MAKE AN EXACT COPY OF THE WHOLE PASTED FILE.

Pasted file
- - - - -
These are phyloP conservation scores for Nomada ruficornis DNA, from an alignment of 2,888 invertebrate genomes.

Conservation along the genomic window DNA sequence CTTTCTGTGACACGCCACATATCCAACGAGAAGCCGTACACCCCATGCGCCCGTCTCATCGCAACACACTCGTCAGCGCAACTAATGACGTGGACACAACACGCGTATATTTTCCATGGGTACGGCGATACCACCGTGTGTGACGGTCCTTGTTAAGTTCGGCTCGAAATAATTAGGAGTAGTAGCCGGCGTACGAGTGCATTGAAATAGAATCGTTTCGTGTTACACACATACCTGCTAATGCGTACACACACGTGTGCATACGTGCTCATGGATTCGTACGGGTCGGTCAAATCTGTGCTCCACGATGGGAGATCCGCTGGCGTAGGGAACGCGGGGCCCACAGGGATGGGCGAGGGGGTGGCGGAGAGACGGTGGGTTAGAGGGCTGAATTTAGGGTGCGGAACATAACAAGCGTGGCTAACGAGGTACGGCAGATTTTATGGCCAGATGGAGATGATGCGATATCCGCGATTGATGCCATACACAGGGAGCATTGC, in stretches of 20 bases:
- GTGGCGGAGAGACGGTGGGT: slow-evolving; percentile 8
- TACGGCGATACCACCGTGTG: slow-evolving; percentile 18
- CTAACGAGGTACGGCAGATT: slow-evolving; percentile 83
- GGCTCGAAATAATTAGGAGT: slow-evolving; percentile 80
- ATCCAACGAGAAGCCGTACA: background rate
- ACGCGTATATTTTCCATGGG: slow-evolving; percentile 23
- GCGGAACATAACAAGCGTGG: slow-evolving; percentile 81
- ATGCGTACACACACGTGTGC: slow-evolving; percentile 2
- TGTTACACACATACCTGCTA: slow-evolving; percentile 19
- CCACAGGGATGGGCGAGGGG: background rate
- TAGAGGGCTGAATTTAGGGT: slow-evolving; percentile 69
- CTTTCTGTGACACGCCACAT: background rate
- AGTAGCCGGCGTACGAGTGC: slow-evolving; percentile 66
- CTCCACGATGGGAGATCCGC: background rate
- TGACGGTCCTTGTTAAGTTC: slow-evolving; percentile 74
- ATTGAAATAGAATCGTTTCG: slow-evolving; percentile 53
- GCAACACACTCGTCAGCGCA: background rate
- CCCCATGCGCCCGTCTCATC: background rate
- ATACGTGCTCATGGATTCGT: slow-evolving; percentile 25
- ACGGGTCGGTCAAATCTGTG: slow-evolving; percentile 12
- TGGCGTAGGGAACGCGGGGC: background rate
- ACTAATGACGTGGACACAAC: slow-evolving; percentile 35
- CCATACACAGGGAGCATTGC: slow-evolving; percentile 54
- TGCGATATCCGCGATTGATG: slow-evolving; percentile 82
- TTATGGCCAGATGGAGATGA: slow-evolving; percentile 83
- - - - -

These are phyloP conservation scores for Nomada ruficornis DNA, from an alignment of 2,888 invertebrate genomes.

Conservation along the genomic window DNA sequence CTTTCTGTGACACGCCACATATCCAACGAGAAGCCGTACACCCCATGCGCCCGTCTCATCGCAACACACTCGTCAGCGCAACTAATGACGTGGACACAACACGCGTATATTTTCCATGGGTACGGCGATACCACCGTGTGTGACGGTCCTTGTTAAGTTCGGCTCGAAATAATTAGGAGTAGTAGCCGGCGTACGAGTGCATTGAAATAGAATCGTTTCGTGTTACACACATACCTGCTAATGCGTACACACACGTGTGCATACGTGCTCATGGATTCGTACGGGTCGGTCAAATCTGTGCTCCACGATGGGAGATCCGCTGGCGTAGGGAACGCGGGGCCCACAGGGATGGGCGAGGGGGTGGCGGAGAGACGGTGGGTTAGAGGGCTGAATTTAGGGTGCGGAACATAACAAGCGTGGCTAACGAGGTACGGCAGATTTTATGGCCAGATGGAGATGATGCGATATCCGCGATTGATGCCATACACAGGGAGCATTGC, in stretches of 20 bases:
- GTGGCGGAGAGACGGTGGGT: slow-evolving; percentile 8
- TACGGCGATACCACCGTGTG: slow-evolving; percentile 18
- CTAACGAGGTACGGCAGATT: slow-evolving; percentile 83
- GGCTCGAAATAATTAGGAGT: slow-evolving; percentile 80
- ATCCAACGAGAAGCCGTACA: background rate
- ACGCGTATATTTTCCATGGG: slow-evolving; percentile 23
- GCGGAACATAACAAGCGTGG: slow-evolving; percentile 81
- ATGCGTACACACACGTGTGC: slow-evolving; percentile 2
- TGTTACACACATACCTGCTA: slow-evolving; percentile 19
- CCACAGGGATGGGCGAGGGG: background rate
- TAGAGGGCTGAATTTAGGGT: slow-evolving; percentile 69
- CTTTCTGTGACACGCCACAT: background rate
- AGTAGCCGGCGTACGAGTGC: slow-evolving; percentile 66
- CTCCACGATGGGAGATCCGC: background rate
- TGACGGTCCTTGTTAAGTTC: slow-evolving; percentile 74
- ATTGAAATAGAATCGTTTCG: slow-evolving; percentile 53
- GCAACACACTCGTCAGCGCA: background rate
- CCCCATGCGCCCGTCTCATC: background rate
- ATACGTGCTCATGGATTCGT: slow-evolving; percentile 25
- ACGGGTCGGTCAAATCTGTG: slow-evolving; percentile 12
- TGGCGTAGGGAACGCGGGGC: background rate
- ACTAATGACGTGGACACAAC: slow-evolving; percentile 35
- CCATACACAGGGAGCATTGC: slow-evolving; percentile 54
- TGCGATATCCGCGATTGATG: slow-evolving; percentile 82
- TTATGGCCAGATGGAGATGA: slow-evolving; percentile 83